He told me that he was doing freelance writing and public relations for a couple of small firms in the area. He told me to write down his new address – a post office box.
          In 1995 Warren told me that I would have to address any correspondence to a friend’s business post office box. When I asked him, “What’s up?” He said, “Oh, I’m just in between places.” Discussion over!
          The day before Christmas in 1995 Warren and I spoke on the phone and he told me, “I’ve got to tell you. I ran into some tough luck lately and, and, and, I’m living in my car with my dog.” He confided to me that he waits for the local Sears store to open to wash up in their restroom every morning.
          I was dumbfounded. I asked, “Do you need money? How do you live?”
          “I have a part time job being a bouncer and a bartender in Lennox.” I knew the area where the bar is located. It’s one of the worst areas in all of Los Angeles County. It was a biker hangout and a place to make drug deals.
          Warren a bouncer! He was a tall, skinny, frail guy. Impossible, I thought.
          We continued writing, but the phone calls declined to once or twice a year.
          I sent Warren money every month. I hated thinking of him living in his car, wanting for essentials. He would write and thank me. I had the feeling that he wasn’t earning much at that bar.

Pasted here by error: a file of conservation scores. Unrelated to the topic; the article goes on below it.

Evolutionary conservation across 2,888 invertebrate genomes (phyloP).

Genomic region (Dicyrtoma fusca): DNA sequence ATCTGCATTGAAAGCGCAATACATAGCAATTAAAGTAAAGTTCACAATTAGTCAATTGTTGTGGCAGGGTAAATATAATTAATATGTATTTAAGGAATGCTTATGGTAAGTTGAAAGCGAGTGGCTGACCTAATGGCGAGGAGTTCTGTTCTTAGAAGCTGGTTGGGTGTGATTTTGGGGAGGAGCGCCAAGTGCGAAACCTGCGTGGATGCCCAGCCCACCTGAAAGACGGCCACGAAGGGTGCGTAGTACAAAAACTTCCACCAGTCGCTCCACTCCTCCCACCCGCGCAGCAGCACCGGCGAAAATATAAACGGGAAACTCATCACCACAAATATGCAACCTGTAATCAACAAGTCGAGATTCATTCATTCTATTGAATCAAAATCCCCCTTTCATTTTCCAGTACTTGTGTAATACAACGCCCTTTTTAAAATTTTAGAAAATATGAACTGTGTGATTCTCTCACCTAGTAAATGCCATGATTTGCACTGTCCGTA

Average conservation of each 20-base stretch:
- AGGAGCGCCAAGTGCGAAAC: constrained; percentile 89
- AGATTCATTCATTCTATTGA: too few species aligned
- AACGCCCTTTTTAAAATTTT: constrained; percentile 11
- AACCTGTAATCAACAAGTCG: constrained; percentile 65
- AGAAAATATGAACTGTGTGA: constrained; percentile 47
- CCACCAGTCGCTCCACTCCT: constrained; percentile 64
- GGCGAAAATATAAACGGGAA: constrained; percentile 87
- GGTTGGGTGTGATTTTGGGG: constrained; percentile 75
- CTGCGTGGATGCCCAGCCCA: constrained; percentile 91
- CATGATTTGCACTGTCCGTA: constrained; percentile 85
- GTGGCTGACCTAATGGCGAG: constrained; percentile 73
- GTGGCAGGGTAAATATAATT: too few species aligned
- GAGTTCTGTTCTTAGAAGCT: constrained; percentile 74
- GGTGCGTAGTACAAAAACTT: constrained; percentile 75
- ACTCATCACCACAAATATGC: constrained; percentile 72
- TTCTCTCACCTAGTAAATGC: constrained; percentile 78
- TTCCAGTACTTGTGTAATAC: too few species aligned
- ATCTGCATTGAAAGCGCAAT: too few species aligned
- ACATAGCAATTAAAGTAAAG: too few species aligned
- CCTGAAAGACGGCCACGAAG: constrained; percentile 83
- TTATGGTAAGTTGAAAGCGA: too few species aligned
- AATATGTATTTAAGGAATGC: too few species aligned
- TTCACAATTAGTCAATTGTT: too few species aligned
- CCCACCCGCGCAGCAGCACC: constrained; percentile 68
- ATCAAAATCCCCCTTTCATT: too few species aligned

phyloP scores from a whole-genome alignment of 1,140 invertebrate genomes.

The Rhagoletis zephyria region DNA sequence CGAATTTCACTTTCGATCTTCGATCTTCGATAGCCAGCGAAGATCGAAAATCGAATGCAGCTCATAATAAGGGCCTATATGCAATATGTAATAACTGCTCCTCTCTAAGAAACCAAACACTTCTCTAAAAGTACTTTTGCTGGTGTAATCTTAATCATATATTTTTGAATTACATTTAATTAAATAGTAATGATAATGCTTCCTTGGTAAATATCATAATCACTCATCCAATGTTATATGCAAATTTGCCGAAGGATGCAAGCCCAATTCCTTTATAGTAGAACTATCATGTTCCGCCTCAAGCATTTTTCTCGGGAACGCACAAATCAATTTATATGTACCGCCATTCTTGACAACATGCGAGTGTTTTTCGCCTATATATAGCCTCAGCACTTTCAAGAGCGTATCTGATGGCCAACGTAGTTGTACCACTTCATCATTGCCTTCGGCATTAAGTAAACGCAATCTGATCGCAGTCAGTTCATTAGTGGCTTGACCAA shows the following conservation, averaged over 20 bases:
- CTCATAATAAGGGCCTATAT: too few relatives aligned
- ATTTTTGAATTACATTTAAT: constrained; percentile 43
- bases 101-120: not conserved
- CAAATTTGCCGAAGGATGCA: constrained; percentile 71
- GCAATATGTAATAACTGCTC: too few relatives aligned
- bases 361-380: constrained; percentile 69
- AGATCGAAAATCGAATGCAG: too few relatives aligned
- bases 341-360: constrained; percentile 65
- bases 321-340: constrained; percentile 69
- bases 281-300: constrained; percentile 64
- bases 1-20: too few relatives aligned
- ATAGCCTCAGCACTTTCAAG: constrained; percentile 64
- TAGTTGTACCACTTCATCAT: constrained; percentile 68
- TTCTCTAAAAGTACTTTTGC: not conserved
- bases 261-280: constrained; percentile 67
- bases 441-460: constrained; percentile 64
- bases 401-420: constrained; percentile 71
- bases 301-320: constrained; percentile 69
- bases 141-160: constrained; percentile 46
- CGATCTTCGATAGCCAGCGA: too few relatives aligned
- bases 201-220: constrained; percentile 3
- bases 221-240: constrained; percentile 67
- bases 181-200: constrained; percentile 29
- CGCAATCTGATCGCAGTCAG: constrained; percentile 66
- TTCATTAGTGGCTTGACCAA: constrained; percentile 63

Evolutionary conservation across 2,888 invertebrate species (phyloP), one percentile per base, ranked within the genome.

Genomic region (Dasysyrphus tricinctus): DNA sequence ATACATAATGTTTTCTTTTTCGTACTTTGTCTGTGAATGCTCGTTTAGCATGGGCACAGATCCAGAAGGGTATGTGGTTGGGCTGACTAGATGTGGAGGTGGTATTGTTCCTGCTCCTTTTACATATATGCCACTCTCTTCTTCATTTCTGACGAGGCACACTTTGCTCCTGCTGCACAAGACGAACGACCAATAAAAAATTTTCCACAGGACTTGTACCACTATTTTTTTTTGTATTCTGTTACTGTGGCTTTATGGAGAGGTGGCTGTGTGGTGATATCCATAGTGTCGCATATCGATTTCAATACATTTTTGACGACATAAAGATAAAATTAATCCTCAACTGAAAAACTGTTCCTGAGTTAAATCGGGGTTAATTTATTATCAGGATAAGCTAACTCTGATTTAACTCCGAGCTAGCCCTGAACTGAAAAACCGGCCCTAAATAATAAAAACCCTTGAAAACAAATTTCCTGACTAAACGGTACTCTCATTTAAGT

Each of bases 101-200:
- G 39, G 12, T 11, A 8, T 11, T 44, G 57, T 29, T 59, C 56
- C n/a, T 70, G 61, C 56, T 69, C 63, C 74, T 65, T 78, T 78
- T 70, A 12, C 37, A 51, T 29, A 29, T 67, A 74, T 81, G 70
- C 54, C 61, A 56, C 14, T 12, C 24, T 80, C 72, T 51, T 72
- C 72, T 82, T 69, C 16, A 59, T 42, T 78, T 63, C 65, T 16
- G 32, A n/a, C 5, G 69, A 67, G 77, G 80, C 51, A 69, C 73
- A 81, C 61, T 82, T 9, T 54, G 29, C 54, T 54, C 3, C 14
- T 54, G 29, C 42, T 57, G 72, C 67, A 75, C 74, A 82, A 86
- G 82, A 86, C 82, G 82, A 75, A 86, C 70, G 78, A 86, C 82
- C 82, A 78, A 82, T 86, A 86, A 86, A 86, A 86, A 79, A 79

On a business trip back to the mainland from Hawaii I rented a car and drove to the bar one evening. It was the last place I could picture Warren. Drug dealers, hookers and thugs were roaming around the entrance. I didn’t know if Warren was inside or not. I couldn’t embarrass him, so I just drove off and never told him that I was there.
          A strange thing was happening to Warren’s handwriting starting in 1995. It was getting progressively smaller. His handwriting in a letter written in January of 1997 was so small that I couldn’t read it. His next few letters were completely illegible.
          By the end of January Warren’s letters stopped coming. I had no telephone number for him or for his friend. I didn’t even know his friend’s name. Warren was lost to me.
          Then, on March 10, 1997 I got the phone call notifying me that Warren had died On March 8th.
          His friend told me, “They found Warren and the dog in his car. He had been dead for 2 days before they discovered him and his dog. The cops found him in the parking lot behind Sears. He had a heart attack. The dog was alive.”
          The day after they found him I received a letter from Warren. He had written it the day before he died. The handwriting was remarkably tiny. All I could make out was …
          “My dog is doing fine. I’m not feeling too well. Hope everything is good with you.”
          It ended, “Best regards, your friend Warren.”